It is occasionally good to have an offside roll, but often not critical in whitewater. If a hole is strong enough to prevent you from rolling, you can often just put your paddle in the flow and effectively let it roll you up. In squirrelly washout flows, a failed roll often spins the boat 90 to 180 degrees, so switching to the offside may actually put you on the wrong side to roll on a second attempt.
After a guy gets a good roll on one side, I really start pushing them to learn to brace well on both sides. A strong brace on both sides is much more important than a strong roll on both sides IMO. Having more than one type of roll is also often beneficial. A back deck roll, or even a front deck roll can often limit your exposure time.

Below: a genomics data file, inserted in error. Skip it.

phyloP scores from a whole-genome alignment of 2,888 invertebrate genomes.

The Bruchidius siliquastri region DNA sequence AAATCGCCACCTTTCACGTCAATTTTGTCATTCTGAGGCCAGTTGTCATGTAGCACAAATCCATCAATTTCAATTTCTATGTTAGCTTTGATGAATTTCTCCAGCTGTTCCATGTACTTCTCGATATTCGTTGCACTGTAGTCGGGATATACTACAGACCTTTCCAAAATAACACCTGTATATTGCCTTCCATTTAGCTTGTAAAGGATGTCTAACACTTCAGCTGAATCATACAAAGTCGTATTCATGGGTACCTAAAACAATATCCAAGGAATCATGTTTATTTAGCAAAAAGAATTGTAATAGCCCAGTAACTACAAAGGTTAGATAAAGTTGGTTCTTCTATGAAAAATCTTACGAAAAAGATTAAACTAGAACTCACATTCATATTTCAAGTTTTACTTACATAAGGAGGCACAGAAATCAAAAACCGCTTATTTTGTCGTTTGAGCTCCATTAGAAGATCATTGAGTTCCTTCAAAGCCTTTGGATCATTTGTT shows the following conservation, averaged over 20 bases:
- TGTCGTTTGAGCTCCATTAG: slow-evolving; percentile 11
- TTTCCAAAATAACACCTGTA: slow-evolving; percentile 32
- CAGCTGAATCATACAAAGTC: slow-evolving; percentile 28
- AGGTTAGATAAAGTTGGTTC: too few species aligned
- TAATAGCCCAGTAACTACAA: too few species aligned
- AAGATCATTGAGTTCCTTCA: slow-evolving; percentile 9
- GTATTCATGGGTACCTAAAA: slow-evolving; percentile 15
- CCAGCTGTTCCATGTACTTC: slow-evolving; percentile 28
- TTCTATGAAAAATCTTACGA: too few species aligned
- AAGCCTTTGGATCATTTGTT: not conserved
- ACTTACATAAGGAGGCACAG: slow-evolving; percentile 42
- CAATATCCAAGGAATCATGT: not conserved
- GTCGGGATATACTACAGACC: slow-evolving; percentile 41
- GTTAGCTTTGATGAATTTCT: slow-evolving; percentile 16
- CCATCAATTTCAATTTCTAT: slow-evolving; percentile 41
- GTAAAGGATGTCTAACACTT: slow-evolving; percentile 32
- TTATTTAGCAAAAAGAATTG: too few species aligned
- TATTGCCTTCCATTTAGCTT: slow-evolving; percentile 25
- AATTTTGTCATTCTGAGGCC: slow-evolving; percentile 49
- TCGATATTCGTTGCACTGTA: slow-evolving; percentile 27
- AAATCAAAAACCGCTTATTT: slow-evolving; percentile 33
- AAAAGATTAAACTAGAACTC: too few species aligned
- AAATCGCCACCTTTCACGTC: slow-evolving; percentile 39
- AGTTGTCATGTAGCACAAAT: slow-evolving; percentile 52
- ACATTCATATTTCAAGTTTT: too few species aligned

Nothing wrong with getting an offside roll, but I'm not sure I've ever seen a situation where a strong paddlers couldn't recover without one.
PFD's (Life Jackets)
Sport Cases (Electronics)
Canoe Pack Liner
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